The Comerica Park tiger decked out in a Red Wings jersey

The NHL said Thursday it expects 115,000 tickets to be available for the main event, pitting the Detroit Red Wings against the Toronto Maple Leafs. That would break the previous record for attendance at a hockey game, set when The Big House hosted 104,173 fans at The Big Chill in 2010.

The Winter Classic game will be accompanied by the Hockeytown Festival, to be held in Detroit, about 45 miles away. Another rink will be set up at Comerica Park, home of the Detroit Tigers, which like, the Red Wings, are owned by Michael Ilitch.

“Where’s my skates? I’m all fired up,” Ilitch said at a news conference. Continue reading “Winter Classic To Mean Big Business for Detroit, Ann Arbor”

The Material Girl Shows Her Midwest Love, We Wonder: Who’s The Greatest Cultural Ambassador For The Midwest Today?

Madonna talked about her love of the Midwest during an interview on the NFL Network yesterday. She's performing the halftime show at the Super Bowl in Indianapolis on Sunday.

This year’s Super Bowl is between two east coast teams, but everything else about it is a showcase for the Midwest. The game itself is in Indianapolis, which gives the city global media exposure.

And then there’s the halftime show performance by Madonna. Before she was the Material Girl, Madonna was just a Midwestern girl.

Yesterday, Madonna sat down for an interview with the NFL Network’s Rich Eisen, and the conversation seemed to promote the Midwest as much as it promoted football.

Continue reading “The Material Girl Shows Her Midwest Love, We Wonder: Who’s The Greatest Cultural Ambassador For The Midwest Today?”

Midwest Memo: A Busy Day In Indiana, More Money In Cleveland and Google Owes Us 700 Jobs

Indiana’s busy day Yesterday, the big news in Indiana was that legislators approved a new Right to Work law. But that wasn’t all the legislature accomplished. They also put the nail in the coffin of a $1.3 billion transit plan.

What the frack Bloomberg News says Ohio officials are hoping to stop the flow of fracking waste into their state. Meanwhile gas companies are still pushing their new natural gas drilling techniques further. Get ready for “super fracking.”

Mo’ Money, Mo’ Police The city of Cleveland is getting a  $10 million tax windfall this year thanks to new construction. The Cleveland Plain Dealer says the money will help pay for an extra 20 police officers.

Notable tax credit news A new report in Michigan says tax changes will hit poor families 1000 times as hard as families that are well off. One of the main reasons is the elimination of the state’s child tax credit. Meanwhile, Illinois Governor Pat Quinn proposed adding child credit in his State of the State speech last night.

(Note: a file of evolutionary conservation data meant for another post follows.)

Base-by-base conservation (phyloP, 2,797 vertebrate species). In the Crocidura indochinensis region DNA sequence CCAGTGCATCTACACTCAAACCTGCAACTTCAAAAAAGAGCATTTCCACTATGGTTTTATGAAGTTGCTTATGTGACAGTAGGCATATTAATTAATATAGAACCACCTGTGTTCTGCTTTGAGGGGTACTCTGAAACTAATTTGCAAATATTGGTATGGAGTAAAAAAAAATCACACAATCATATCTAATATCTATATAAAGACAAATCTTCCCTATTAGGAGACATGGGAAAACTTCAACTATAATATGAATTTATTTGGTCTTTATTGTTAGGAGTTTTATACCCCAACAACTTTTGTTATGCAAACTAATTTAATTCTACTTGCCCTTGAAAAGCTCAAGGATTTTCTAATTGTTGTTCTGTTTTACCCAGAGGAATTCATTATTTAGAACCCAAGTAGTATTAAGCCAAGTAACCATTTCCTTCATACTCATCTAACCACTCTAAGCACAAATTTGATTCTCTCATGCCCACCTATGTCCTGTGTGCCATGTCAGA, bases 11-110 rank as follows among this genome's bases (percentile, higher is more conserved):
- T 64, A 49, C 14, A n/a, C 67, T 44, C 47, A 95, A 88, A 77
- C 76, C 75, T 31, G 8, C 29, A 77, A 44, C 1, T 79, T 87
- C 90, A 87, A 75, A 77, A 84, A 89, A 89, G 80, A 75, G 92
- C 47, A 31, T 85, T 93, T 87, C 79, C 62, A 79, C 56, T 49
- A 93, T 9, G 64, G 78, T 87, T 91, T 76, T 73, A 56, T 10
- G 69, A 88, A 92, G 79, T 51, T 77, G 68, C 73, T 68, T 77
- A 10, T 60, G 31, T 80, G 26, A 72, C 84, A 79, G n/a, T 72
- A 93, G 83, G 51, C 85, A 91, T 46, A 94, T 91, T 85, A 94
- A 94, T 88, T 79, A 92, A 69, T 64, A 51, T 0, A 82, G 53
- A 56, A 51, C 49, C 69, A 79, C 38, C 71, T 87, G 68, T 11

700 jobs short Google is celebrating its fifth birthday in Ann Arbor. When the company first opened its Ann Arbor office in 2006, it was huge news for the state. The company said it would hire 1,000 workers in the first five years. The actual number is closer to 300. (We tried asking Google: “Where are the rest of our jobs?” The search didn’t turn up anything useful.)

The Speech Behind Him, Obama Heads To The Midwest

You might have heard something about a speech last night. From his claim that GM is back on top (rated “half-true” by PolitiFact.com), to his mention of a battery plant worker from Holland, Mich. (which, by the way, we’ve covered before), the Midwest got plenty of attention from the President during his State of the Union address.

And he’s not done with us. This afternoon, the President is in Cedar Rapids, Iowa to talk manufacturing jobs. He’ll also be traveling to Arizona and Nevada. This Friday, the President returns to the Midwest for a stop in Ann Arbor, Mich. This time, he’ll be talking about higher education.

During the State of the Union speech, President Obama said higher education shouldn’t be a luxury, and he’s committed to funding it. That was the carrot for colleges and universities. This was the stick:

“Let me put colleges and universities on notice: If you can’t stop tuition from going up, the funding you get from taxpayers will go down,”

The idea is similar to a law passed in Michigan last year for the state’s public universities. They raised tuition anyway.

In Ann Arbor, Crosswalk Law Reaches A Crossroads

Local laws serve as the blueprints for their communities.

Zoning codes and other local ordinances control nearly every aspect of how we function in our environments – how we shop, live and move. Those local laws are being increasingly rethought as cities around the industrial Midwest look to reinvent themselves.

Earlier this year, Changing Gears brought you a story from Streetsboro, Ohio, where town officials scrutinized the way zoning laws affected economic development and created a car-centric culture that favored big-box stores.

Now comes another story, perhaps of once city’s overreach in an earnest effort to become more friendly for pedestrians. Council members in Ann Arbor, Michigan passed an ordinance last year that mandated motorists stop if they think pedestrians are approaching the street, even if they haven’t yet entered the road.

Continue reading “In Ann Arbor, Crosswalk Law Reaches A Crossroads”